In 2004, for example, Bush told a group of carpenters in Phoenix that "the housing industry is booming, which means more people own their home. And that's positive."
"We want more people owning their own home. There's nothing like saying this home is my home," Bush said, adding: "I've called on private-sector mortgage banks and banks to be more aggressive about lending money to first-time home buyers. And the response has been really good."
During an October 2004 speech to the National Association of Home Builders, Bush talked about his administration's record on encouraging homeownership -- including a proposal to allow first-time buyers to make no down payment. He cast the effort as part of an "ownership society" that would also include health-care and retirement accounts, and he added that "we must remove the regulatory barriers on our home builders." The remarks garnered loud applause.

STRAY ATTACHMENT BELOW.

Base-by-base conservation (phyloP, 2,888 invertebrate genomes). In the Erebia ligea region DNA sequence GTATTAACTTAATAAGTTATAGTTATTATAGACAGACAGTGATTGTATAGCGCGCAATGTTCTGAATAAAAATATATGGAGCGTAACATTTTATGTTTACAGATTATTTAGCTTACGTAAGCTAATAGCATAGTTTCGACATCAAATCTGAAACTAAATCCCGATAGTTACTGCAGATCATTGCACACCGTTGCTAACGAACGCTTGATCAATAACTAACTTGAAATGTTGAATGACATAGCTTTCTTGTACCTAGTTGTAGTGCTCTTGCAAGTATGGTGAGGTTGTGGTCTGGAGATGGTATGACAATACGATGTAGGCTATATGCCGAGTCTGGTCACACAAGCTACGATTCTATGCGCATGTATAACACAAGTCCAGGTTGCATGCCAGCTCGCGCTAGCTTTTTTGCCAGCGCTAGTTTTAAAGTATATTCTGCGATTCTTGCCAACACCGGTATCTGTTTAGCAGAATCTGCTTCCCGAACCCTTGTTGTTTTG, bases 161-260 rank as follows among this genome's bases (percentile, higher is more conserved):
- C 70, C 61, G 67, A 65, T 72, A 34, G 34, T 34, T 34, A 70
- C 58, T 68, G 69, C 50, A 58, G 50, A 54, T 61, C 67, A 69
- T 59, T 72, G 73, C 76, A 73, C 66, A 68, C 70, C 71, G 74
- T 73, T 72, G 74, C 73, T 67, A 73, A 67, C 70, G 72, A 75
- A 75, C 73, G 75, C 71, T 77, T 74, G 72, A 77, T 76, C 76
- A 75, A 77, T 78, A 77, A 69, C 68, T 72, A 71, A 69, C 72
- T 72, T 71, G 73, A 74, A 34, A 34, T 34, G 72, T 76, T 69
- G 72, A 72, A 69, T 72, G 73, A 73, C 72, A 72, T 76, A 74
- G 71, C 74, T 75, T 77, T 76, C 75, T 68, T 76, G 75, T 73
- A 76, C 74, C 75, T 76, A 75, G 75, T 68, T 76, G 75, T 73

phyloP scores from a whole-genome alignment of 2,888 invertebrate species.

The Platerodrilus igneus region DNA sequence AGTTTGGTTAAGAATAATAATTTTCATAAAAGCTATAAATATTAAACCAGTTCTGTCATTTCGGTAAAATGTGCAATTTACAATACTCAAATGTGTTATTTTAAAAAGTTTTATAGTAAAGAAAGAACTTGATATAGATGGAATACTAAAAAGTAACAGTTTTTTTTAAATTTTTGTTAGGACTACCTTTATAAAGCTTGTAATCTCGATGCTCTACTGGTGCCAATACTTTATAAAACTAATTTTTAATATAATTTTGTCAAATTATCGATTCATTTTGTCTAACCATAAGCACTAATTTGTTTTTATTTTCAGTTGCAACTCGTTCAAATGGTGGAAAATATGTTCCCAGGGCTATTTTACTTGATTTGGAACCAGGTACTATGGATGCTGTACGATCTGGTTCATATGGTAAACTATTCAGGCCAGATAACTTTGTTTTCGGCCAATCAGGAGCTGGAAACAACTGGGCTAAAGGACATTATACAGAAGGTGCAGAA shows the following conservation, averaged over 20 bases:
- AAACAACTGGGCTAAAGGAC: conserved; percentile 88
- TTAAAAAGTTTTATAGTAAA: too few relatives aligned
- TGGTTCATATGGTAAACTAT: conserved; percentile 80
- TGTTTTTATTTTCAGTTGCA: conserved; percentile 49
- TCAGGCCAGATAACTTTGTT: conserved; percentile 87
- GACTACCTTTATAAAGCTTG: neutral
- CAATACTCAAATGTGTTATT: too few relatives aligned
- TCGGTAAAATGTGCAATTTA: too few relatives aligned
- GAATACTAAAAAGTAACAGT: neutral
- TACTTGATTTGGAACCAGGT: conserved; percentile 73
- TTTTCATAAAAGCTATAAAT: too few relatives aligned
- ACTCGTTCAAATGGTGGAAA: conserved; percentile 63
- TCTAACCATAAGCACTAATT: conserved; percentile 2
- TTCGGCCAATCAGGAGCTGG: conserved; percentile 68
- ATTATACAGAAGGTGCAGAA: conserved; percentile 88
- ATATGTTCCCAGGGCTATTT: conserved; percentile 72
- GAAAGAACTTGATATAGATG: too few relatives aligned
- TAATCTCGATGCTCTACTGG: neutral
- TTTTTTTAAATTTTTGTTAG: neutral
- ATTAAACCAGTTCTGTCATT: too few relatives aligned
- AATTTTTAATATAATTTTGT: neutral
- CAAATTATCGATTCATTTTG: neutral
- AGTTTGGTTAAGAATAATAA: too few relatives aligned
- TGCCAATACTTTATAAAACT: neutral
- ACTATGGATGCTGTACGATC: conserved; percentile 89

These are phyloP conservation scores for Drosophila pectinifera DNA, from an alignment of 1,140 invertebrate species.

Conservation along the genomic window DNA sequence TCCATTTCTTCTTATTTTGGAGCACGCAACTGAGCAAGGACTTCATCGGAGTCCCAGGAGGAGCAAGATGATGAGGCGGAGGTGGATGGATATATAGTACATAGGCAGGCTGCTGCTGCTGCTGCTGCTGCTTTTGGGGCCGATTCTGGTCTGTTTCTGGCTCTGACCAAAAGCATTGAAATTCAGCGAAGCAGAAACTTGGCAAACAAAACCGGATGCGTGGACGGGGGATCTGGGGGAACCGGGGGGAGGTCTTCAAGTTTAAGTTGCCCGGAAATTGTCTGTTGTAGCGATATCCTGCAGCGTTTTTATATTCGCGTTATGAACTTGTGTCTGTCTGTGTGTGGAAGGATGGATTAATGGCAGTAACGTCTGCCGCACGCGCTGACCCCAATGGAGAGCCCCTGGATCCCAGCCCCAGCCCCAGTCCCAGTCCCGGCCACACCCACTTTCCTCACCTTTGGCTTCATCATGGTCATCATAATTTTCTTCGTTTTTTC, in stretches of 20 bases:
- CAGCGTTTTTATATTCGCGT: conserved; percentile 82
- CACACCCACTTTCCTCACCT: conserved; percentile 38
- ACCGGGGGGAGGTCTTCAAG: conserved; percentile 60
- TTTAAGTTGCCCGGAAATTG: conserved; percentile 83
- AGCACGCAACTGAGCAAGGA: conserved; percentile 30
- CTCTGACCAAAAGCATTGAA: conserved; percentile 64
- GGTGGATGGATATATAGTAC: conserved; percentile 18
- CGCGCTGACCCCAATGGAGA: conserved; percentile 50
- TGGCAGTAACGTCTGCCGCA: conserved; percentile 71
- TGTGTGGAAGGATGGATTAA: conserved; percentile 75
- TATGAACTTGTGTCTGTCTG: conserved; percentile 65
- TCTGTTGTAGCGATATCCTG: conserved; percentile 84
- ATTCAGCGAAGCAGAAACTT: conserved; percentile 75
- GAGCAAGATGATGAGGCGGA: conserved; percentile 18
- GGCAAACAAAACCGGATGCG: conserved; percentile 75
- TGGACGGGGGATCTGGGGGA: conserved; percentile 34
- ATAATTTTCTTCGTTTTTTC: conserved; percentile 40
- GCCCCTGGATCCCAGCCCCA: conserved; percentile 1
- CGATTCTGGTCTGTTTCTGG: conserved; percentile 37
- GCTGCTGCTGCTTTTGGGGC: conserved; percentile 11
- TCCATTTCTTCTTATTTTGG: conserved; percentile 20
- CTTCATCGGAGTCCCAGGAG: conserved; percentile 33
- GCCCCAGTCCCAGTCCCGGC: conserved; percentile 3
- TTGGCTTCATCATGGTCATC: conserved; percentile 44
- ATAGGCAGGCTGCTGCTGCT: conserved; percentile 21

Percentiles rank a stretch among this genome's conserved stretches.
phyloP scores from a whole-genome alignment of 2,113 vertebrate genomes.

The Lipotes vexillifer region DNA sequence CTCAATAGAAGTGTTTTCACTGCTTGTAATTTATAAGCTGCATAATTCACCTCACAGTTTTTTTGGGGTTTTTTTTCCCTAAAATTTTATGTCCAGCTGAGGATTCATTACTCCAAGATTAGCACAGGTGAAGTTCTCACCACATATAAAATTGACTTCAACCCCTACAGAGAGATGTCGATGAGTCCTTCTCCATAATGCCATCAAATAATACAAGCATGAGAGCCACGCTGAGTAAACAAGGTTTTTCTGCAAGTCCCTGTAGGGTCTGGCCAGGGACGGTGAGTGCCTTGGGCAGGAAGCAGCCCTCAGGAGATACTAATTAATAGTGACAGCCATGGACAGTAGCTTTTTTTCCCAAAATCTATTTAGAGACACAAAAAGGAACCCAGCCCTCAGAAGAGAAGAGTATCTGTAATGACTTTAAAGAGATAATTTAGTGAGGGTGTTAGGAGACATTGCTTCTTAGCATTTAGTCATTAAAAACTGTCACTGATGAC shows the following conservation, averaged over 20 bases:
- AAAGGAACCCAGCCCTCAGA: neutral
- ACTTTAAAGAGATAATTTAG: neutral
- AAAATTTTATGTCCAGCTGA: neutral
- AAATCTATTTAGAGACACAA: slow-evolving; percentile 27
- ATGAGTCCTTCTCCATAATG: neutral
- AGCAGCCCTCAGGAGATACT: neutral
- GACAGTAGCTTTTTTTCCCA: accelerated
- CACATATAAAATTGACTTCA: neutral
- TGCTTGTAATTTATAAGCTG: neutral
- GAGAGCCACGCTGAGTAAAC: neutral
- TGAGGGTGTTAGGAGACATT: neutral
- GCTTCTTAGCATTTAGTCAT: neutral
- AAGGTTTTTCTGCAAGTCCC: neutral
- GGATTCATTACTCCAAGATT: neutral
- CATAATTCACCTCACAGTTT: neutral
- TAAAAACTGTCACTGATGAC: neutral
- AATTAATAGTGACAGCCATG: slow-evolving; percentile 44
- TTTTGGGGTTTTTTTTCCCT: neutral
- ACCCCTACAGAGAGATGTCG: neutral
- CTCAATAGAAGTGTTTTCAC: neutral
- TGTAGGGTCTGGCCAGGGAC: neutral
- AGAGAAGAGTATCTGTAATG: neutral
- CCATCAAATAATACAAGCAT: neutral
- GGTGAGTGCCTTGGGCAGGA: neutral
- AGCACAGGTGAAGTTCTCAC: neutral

Two years later, in New Hampshire, Bush was still optimistic. "I think it's important for policy to promote ownership," he told an industry group. "There's nothing better than saying, 'I own my own home. Welcome to my home.' "
By last week, Bush's message had changed. "Easy credit -- combined with the faulty assumption that home values would continue to rise -- led to excesses and bad decisions," the president said, citing risky loans from lenders and borrowers who "took out loans larger than they could afford, assuming that they could sell or refinance their homes at a higher price later on."